The important thing here is to equip the drivers with the ability to control people getting on and off the bus as it reduces the risk of theft or fraud. Identifying cases of fraud by checking the identity of those boarding the bus will also act as a deterrent, so learning outcomes will need to include passenger awareness and management.
Great customer service
As with everything in the service industry great customer service is, and will continue to be, essential. The bus road pilot will be the face of the company, and increasingly bus companies will see the opportunity to grow passenger numbers by providing a clean, efficient and timely service. As such the pilot must be happy, engaging and willing at all times.
This means that we need to ensure that the learning process leads to drivers having more ability to engage with passengers and see themselves as customer service managers rather than drivers. In some cases it will be impossible for drivers to make that transition because it relies on personality and diplomacy, which tend to be character traits rather than something learned.
Handling / Managing pre-load carriers and autonomous systems
In the goods sector many drivers are familiar with automatic sheeting or loading technology, but forecasts suggest that loading will become increasingly automated. Onboard systems for loading / unloading and rotating / tilting walking floors will provide different automated solutions, so the road pilot will need to oversee the procedure and ensure the safety of others while doing so.
This means that the learning outcomes must demonstrate an ability to maintain the same standards and levels of competence to operate loading equipment. It also means that safety will need to be key part of the learning programme.
Load management in transit
This is already an important part of drivers' job, but the difference is that they have to combine it with other duties including driving. When a driver becomes a road pilot the responsibility for the load will probably increase, therefore it's more important to focus on load security training as part of our learning programme.
The outcomes will include load security competence, but depending on the type of loading system and container, we will need to focus on certain responsibilities and procedures.
Enhanced hazard awareness
Perhaps the most safety critical element of road pilot training will be the need for long periods of concentration without any manual intervention. A fully autonomous truck will act much in the same way as a commercial airliner does now, so lessons can be learned from the air industry.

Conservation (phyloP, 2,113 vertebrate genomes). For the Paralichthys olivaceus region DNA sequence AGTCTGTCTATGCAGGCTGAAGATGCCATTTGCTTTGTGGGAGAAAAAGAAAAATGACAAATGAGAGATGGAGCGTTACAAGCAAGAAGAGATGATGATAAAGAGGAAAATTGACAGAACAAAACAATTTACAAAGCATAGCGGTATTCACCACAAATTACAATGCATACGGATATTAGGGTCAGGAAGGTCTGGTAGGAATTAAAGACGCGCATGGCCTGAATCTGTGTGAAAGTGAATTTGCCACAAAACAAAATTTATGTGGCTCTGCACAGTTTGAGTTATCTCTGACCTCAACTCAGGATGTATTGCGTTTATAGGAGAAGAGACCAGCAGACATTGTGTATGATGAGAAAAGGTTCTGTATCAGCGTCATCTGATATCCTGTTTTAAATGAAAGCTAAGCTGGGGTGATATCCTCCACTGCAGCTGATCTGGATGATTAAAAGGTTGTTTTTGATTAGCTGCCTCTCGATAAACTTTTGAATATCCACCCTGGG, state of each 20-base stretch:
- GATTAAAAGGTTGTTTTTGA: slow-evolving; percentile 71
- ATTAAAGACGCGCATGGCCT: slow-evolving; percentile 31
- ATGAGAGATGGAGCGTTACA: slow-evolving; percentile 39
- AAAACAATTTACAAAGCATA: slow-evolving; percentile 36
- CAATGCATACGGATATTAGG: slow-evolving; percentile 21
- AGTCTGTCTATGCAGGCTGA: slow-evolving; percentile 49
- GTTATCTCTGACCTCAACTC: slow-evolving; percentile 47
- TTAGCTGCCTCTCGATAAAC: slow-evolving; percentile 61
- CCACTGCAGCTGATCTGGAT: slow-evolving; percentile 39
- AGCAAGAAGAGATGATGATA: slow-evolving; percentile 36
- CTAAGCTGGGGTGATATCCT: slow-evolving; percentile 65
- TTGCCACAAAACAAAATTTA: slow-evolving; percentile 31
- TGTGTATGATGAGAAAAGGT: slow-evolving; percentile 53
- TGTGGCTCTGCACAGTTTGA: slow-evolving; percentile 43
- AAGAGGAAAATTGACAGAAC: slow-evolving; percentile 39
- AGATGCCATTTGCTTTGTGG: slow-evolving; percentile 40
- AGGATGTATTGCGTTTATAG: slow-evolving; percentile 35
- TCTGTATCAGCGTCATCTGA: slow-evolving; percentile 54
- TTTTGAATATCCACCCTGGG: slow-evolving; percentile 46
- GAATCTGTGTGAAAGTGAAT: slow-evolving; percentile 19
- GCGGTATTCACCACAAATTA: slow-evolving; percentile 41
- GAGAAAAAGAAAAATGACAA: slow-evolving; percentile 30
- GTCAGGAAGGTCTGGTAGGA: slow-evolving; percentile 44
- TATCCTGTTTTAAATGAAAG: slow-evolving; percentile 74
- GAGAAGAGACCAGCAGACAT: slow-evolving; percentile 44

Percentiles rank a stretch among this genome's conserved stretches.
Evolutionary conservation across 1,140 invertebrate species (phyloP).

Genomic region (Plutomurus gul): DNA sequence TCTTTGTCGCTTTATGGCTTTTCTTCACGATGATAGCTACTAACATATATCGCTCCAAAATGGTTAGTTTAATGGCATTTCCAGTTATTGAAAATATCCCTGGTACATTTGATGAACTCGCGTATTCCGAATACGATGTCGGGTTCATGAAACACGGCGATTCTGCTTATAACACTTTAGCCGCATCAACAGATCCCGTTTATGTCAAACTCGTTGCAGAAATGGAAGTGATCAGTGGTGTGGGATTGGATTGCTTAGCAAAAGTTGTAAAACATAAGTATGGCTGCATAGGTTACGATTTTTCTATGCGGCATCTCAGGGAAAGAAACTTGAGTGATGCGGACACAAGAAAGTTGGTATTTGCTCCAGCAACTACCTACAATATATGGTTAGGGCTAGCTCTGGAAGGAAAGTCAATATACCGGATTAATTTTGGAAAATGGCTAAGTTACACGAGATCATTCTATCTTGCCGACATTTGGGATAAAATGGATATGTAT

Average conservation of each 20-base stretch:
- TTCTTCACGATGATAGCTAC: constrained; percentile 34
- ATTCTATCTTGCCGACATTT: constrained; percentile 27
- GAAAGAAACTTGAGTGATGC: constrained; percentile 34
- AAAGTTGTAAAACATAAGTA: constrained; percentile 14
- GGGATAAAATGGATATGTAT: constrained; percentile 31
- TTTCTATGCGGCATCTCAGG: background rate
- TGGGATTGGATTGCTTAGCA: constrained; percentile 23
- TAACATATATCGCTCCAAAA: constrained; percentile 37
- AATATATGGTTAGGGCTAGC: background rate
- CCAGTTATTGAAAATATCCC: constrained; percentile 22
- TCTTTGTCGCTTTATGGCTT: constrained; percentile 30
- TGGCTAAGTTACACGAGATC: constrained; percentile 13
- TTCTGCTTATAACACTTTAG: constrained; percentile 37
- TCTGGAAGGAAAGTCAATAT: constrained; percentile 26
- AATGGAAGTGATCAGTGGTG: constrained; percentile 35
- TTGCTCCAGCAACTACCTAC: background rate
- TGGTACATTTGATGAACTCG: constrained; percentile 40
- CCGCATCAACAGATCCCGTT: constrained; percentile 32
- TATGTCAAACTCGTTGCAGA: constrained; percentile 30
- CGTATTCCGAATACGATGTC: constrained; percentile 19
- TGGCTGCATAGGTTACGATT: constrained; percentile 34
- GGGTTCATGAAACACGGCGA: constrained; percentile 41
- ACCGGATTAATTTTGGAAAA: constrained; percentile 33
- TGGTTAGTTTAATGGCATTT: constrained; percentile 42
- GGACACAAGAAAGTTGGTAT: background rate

Although we still don't know how full autonomy will work on public roads (particularly the legal framework) it's reasonable to suggest that a portion of the journey will be done automatically, with the last section done manually by the road pilot. Regardless, the pilots will need to remain vigilant at times when the truck is doing the work...
We will look to incorporate methods for hazard perception and concentration technique to result in outcomes that improve the pilots' cognative awareness.
Traffic volumes continue to increase, and if the trend continues then it will become increasingly difficult for the emergency services to arrive quickly at the scene of a road traffic collision. Often truck drivers are caught up in the situation, but opinion suggest they could do more than just look on...
By providing road pilots with the training and qualifications to deliver first responder assistance there'll be an opportunity to support the emergency services.
The perception of truck drivers is (sadly) quite low, but as the road pilot of an autonomous vehicle there are opportunities to raise this profile, particularly if skills include first aid, traffic management and trauma support.
Our learning outcomes will focus on providing new qualifications to professional drivers to help them make the transition to become a road pilot.
Safety and security checks
A fully autonomous truck will have advanced technology that will need to be routinely checked to ensure that it's in good working order. To mitigate against vandalism, theft, terrorism and migrant access the road pilot will be expected to perform detailed checks in a similar way as is currently done.
However, they will need training to identify advanced technology that may be faulty, and potentially use scanning equipment to identify foreign objects or people on board.
Our learning outcomes will be based on the current best practice advice for walk around checks, but with more focus on technical competence and emergency procedures.